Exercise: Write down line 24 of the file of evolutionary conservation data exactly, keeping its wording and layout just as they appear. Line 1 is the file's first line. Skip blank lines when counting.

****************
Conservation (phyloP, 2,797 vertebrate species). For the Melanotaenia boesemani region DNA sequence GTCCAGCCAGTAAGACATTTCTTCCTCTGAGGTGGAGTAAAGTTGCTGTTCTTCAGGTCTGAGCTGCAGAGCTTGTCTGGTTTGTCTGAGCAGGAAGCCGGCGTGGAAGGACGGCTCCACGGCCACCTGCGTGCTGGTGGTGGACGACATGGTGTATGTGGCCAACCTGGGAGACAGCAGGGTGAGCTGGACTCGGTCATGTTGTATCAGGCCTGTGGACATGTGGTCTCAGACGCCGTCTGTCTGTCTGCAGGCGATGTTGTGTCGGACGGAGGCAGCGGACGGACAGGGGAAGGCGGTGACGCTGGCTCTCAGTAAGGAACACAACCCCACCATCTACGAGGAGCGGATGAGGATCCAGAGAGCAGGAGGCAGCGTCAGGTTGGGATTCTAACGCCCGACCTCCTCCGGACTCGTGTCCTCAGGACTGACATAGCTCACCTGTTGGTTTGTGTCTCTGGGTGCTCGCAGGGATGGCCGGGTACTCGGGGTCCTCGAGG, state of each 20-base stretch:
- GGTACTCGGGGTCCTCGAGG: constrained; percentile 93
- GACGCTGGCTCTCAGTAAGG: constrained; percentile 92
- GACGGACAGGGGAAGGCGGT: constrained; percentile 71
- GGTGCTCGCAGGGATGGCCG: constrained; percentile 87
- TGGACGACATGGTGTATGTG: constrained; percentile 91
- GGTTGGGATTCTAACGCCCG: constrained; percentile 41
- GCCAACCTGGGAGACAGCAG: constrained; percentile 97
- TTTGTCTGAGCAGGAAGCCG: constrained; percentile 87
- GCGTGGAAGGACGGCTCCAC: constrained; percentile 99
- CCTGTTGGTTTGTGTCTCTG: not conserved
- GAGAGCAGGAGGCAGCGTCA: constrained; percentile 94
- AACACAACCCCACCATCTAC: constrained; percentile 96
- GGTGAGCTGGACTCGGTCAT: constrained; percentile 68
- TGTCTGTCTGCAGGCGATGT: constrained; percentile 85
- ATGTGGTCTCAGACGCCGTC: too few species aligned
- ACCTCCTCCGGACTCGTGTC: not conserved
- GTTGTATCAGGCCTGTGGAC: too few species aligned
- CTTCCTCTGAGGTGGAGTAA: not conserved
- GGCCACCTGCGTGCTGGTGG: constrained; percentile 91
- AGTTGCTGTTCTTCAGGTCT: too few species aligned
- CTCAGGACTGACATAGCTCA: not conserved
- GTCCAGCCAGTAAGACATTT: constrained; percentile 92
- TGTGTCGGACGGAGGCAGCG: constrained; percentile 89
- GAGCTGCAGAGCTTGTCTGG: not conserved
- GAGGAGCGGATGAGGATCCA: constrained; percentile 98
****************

- TGTGTCGGACGGAGGCAGCG: constrained; percentile 89